In accordance with the plan of the preceding volumes of the Encyclopædia Americana, the biographical notices which are given of distinguished Americans have been confined to the deceased. But the editor has endeavoured to comprehend in his list as many persons as were fairly entitled to a place in it. Yet he is aware of the omission of some whose claims may be regarded by their immediate relatives and friends to be quite as great as are those of not a few whose names have been inserted; and some two or three individuals, of an unquestionably high reputation with the community at large, have met with an apparent neg. lect, simply on account of the prolonged delay, or unwillingness of the parties by whom they were most intimately known, to furnish the information repeatedly and perseveringly asked for concerning them. The notices which are given of foreigners are of the living as well as of the
dead. From the practice, also, which prevails to a greater extent in France and Germany than anywhere else, of publishing, in their encyclopædical and other collections to which the editor has had access, the personal history of the prominent contemporary characters, the present volume will be found to contain much curious and valuable matter of this description, relating to Frenchmen and Germans, and to the natives, likewise, of some of the other continental European States.
It was originally intended that the additional geographical information concerning the United States should find a place, according to its being of a more or less general character, in the article United States, or in separate articles distributed throughout the volume. This plan was adhered to through some of the first letters of the alphabet, but after these had been put in type the editor saw reason to prefer treating the subjects referred to under the single head of the United States; and this statement will explain an inconsistency in the arrangement, which, slight as it is, could not fail to be noticed.
There are some articles in the preceding volumes of this work, such as Bank, Constitution, &c., in which the subject is treated successively in relation to a number of different countries; it has been thought most advisable to distribute such additions as were to be made on these several subjects under the heads of each separate country. And here, any one who shall consult the articles generally in the present volume, and shall fail to find the information for which he is seeking, may be requested not to conclude hastily that, because it is not to be found in the article which he expected to contain it, it will be found in no other; he will, quite probably, meet with it in some article, the title of which will be suggested to his mind on a moment's reflection.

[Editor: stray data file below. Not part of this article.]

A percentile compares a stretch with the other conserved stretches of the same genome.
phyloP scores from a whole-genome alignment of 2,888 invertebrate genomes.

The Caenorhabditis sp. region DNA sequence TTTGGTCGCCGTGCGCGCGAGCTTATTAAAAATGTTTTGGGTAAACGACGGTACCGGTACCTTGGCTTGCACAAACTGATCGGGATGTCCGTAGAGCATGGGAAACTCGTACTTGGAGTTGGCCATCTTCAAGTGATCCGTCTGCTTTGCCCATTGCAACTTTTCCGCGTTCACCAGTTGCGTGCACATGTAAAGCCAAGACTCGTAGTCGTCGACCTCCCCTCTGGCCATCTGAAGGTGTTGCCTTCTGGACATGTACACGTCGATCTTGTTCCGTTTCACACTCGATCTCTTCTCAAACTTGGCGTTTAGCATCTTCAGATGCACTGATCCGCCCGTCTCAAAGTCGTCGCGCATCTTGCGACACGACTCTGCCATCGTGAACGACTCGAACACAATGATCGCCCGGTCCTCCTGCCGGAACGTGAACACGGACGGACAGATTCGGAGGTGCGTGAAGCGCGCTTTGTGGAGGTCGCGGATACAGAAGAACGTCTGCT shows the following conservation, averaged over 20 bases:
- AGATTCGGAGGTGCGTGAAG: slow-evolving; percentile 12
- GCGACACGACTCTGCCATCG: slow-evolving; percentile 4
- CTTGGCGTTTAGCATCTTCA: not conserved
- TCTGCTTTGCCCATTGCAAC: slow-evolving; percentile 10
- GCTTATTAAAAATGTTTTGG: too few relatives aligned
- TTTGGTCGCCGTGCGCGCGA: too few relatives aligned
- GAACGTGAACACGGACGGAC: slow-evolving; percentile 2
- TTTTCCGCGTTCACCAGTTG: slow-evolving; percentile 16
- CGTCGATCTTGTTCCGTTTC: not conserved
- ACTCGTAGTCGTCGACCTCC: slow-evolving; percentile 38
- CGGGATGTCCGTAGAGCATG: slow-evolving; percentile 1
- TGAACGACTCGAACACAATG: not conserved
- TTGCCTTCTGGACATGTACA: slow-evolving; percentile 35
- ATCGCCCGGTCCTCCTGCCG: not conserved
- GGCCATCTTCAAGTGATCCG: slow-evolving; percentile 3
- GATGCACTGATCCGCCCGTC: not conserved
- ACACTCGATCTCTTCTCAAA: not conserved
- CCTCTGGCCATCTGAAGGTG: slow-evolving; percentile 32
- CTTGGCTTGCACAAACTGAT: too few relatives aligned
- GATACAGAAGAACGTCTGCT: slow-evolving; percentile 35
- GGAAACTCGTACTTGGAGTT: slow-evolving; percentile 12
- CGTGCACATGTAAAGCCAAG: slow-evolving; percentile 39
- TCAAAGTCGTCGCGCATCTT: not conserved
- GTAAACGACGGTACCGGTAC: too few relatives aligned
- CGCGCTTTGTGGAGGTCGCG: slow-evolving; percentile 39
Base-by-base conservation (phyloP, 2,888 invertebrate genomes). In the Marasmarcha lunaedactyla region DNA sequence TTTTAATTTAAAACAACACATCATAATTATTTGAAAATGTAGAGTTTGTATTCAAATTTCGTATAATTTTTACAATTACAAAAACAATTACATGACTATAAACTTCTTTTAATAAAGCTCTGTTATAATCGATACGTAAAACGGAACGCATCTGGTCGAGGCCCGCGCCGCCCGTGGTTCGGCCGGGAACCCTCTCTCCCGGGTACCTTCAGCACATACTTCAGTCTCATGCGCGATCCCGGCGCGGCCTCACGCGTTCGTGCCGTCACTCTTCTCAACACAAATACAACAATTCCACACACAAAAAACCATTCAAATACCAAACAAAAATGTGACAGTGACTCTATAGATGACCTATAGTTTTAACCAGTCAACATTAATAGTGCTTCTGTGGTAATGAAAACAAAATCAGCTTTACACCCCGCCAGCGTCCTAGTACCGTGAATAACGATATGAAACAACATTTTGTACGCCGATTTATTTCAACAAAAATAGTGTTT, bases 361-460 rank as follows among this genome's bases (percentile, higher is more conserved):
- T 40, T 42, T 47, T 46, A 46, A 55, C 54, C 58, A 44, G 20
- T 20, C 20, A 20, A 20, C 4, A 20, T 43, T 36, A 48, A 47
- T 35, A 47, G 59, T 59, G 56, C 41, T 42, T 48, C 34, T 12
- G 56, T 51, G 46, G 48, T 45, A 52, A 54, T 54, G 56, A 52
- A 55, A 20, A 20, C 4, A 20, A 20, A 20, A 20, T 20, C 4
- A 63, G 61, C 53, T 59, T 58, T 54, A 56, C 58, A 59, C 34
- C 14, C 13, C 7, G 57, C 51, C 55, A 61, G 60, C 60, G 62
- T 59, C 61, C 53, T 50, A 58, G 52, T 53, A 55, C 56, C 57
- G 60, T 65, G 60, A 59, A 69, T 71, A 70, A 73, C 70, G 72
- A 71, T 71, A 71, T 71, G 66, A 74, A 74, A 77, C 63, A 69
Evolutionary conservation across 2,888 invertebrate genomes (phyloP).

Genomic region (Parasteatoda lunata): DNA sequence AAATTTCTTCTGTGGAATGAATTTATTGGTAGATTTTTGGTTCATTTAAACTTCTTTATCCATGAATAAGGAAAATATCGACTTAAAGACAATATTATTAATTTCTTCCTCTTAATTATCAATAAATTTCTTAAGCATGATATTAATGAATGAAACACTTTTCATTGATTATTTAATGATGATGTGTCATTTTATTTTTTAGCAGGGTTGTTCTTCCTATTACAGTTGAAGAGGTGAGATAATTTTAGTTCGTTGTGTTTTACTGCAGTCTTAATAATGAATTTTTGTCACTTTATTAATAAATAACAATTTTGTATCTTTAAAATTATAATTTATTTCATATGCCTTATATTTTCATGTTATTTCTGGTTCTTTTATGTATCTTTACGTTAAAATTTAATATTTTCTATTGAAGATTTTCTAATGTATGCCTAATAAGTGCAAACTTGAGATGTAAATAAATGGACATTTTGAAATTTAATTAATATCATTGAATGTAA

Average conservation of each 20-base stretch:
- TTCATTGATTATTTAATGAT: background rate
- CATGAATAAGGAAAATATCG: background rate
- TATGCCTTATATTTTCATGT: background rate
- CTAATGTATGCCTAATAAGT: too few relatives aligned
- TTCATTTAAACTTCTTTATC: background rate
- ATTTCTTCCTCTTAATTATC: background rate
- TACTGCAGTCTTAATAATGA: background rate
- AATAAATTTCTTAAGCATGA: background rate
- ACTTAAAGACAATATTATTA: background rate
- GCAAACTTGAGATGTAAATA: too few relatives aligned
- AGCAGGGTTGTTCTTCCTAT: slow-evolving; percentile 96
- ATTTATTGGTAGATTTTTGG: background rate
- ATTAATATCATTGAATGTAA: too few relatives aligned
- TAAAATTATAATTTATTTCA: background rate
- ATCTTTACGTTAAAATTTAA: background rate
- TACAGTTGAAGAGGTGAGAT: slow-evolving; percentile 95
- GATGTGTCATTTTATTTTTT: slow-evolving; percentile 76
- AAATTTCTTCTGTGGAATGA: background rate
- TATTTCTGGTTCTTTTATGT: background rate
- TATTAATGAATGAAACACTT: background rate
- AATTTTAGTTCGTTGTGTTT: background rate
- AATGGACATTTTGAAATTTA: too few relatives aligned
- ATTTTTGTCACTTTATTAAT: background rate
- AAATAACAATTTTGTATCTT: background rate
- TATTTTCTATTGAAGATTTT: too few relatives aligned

Such of the articles in this supplement as are continuations of articles in the former portions of the Encyclopædia Americana are marked with an asterisk; and the reader of them is desired to be particular.in noting this, since, if he were not to do so, he might, in many or even most instances, deem the articles to be singularly defective in their statements or arrangement.
A few of the articles, it is proper to mention, have no reference to the period which has elapsed since the publication of the former volumes, but are intended to supply omissions which occur in them.
And it may be further stated, that much the larger portion of the present volume has been prepared by the editor; for some of the biographical articles, as well as for several of those relating to science and its application to the arts, he is indebted to others. These last treat of subjects which have latterly attracted, in a very high degree, the attention, not of scientific men only, but of the public generally — such as geology; magnetism and electricity; the telegraph; the causes which produce the explosion of steam-boilers ; &c. — all of them containing information nowhere else to be met with in a condensed and connected form.
Philadelphia, November 20, 1846.